I am the least logical travel blogger to write about Atlantic City. I’m that person you shouldn’t stand next to at a slot machine because my eyes are glazed over and I exude buzz-kill vibes. It’s not a judgment thing, exactly. Just being inside a casino bombarded by flashing lights and incessant mechanical noises makes me feel like an epileptic seizure is imminent. Which is not entirely unfounded — if you’ve read my memoir you’ll know why.
But I’ve found myself in this neon-throbbing, cash-flashing city twice in the past year, doing PR and media for sporting events. This time I head straight for the sushi bar with cell phone in hand to distract myself and earbuds ready to block out the noise. But Lady Luck is with me because I meet a chatty, handsome barkeep named T.J.
He’s a recent veteran and an Atlantic City native who was trained as a chef but should run for Mayor or at least Cheerleader-in-Chief for behind-the-scenes Atlantic City. He immediately confesses that the best food in the city is not to be found in casinos, which is why I am not naming the casino where this conversation is happening.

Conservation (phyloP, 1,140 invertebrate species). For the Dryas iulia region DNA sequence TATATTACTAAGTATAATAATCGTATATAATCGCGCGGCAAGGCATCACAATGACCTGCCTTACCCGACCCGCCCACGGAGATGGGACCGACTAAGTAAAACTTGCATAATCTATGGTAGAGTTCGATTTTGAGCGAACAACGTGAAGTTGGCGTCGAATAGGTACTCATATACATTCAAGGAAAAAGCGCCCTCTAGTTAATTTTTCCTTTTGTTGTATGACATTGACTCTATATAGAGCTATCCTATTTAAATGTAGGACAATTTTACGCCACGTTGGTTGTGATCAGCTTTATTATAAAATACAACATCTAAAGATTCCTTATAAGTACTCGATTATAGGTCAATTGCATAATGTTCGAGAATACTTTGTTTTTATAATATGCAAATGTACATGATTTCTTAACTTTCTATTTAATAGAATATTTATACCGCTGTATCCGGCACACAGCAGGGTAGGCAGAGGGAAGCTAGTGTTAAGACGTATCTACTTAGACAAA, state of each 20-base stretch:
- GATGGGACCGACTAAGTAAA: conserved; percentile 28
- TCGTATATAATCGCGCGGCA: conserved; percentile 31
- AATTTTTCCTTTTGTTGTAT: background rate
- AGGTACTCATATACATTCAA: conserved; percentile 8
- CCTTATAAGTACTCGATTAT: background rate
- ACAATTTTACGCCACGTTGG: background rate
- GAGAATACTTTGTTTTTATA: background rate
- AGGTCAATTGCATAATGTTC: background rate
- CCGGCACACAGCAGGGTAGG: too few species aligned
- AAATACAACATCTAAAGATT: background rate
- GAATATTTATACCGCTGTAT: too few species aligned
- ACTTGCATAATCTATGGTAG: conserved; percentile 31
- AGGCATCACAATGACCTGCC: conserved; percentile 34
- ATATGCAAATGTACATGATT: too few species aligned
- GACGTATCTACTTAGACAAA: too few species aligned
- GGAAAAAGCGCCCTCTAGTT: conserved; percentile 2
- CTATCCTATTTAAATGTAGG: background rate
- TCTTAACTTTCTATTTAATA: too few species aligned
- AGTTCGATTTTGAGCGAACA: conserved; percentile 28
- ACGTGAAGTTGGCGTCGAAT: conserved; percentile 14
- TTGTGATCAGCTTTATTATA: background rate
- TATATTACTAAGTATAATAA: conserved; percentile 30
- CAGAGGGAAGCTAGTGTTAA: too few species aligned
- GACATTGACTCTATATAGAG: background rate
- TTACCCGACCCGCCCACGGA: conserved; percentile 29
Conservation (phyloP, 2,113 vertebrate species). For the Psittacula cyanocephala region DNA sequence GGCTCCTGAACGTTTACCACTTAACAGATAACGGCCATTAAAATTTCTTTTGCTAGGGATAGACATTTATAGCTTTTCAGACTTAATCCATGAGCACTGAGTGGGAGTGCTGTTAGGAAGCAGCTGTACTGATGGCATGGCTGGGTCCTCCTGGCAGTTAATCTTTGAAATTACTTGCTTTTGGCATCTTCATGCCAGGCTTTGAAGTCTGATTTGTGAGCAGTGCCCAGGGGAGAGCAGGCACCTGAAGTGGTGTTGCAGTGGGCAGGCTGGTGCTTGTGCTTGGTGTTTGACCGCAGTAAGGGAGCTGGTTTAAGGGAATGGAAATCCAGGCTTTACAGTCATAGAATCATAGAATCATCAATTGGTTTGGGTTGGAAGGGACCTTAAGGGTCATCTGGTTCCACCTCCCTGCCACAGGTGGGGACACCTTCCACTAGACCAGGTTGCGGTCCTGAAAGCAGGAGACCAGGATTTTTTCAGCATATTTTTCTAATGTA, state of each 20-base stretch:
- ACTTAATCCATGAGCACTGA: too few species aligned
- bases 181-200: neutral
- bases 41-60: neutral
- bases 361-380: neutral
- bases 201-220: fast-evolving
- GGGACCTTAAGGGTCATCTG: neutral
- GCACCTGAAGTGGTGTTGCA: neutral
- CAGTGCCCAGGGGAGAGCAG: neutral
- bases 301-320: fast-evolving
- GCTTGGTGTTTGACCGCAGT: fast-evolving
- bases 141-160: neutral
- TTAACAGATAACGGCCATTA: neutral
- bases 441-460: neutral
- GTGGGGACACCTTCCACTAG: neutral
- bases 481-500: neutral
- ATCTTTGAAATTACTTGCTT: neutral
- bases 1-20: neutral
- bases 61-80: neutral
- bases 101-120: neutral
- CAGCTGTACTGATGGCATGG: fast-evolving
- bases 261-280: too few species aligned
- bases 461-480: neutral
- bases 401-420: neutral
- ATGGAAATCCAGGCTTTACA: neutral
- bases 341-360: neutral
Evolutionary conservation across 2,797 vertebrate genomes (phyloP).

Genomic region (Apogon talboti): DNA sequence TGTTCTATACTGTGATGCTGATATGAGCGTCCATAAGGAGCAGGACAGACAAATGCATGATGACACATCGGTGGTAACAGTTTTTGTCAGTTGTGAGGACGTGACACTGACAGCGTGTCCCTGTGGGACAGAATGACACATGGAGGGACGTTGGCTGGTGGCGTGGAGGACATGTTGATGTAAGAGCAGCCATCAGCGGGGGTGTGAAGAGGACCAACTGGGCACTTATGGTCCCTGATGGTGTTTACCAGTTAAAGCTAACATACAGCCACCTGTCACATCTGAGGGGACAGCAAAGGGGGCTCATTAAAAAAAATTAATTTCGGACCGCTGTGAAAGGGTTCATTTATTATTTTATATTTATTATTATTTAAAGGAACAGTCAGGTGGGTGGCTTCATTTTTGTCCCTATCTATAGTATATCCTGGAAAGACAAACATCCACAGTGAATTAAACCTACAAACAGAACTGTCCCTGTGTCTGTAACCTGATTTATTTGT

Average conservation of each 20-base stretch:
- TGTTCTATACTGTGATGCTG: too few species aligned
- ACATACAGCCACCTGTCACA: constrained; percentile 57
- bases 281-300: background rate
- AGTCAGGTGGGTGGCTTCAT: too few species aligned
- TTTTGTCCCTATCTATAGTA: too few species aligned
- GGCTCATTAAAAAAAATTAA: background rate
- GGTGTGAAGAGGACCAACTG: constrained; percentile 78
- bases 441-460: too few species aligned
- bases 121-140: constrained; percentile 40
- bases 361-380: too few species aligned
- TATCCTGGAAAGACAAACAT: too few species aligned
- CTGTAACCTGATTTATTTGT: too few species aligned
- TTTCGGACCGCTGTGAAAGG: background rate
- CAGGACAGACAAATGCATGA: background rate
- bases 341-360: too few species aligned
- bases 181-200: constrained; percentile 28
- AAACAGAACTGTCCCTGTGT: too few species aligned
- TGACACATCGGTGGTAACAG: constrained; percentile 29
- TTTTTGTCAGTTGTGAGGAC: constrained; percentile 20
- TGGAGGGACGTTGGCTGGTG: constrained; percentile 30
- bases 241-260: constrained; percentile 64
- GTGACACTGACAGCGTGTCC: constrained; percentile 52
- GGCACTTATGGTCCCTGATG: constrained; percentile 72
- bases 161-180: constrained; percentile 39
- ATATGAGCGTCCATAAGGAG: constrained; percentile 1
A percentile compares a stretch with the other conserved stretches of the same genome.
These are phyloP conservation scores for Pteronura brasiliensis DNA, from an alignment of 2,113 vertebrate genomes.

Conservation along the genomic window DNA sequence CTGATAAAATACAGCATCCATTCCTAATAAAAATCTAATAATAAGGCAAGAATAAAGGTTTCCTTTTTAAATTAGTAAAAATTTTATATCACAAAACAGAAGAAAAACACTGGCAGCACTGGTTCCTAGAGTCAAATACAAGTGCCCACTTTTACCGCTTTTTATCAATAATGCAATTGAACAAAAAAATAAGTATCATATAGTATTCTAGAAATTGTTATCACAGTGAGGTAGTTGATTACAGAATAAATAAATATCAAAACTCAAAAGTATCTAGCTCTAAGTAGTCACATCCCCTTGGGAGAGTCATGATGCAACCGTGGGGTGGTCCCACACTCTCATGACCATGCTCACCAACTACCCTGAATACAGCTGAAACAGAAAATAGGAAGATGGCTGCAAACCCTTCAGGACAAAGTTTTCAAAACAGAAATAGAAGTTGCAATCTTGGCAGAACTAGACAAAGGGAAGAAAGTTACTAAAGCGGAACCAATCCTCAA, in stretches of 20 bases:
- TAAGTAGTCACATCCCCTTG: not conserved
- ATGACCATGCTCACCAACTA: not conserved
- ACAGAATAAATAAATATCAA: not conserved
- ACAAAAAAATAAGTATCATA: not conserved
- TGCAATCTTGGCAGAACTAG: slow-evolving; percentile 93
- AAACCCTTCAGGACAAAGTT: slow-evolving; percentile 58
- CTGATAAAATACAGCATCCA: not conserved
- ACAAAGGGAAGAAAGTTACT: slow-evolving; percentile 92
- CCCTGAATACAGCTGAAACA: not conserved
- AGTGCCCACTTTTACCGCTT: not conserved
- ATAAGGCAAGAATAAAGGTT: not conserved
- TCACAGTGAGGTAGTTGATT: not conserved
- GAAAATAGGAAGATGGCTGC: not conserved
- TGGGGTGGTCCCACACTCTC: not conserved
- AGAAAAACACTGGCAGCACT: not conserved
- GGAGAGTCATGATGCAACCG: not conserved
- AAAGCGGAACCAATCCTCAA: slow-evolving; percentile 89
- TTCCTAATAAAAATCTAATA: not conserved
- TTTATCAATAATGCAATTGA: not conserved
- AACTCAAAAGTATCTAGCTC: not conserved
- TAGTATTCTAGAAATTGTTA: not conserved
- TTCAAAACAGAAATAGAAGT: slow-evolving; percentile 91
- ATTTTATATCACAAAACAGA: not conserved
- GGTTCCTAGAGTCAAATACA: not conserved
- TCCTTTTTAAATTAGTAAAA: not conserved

Instead he googles the address of a Vietnamese dive called Hu Tieu Mien Tay that he swears was written up in The New York Times as having the best pho on the East Coast. I look it up. He’s not exaggerating.
I still have my doubts. Maquest tells me it’s in a strip mall 10 miles from the casinos in a suburb called Pleasantville. And then there’s T.J.’s credibility. He claims to love Poutine so much he’s plotting a food-truck empire built around the slimiest of hangover food. But I’m a pho snob and I can’t resist comparing this reportedly authentic version to the best I’ve ever had. Which also happens to be in a strip mall on 185th street in Aloha, Oregon. So there.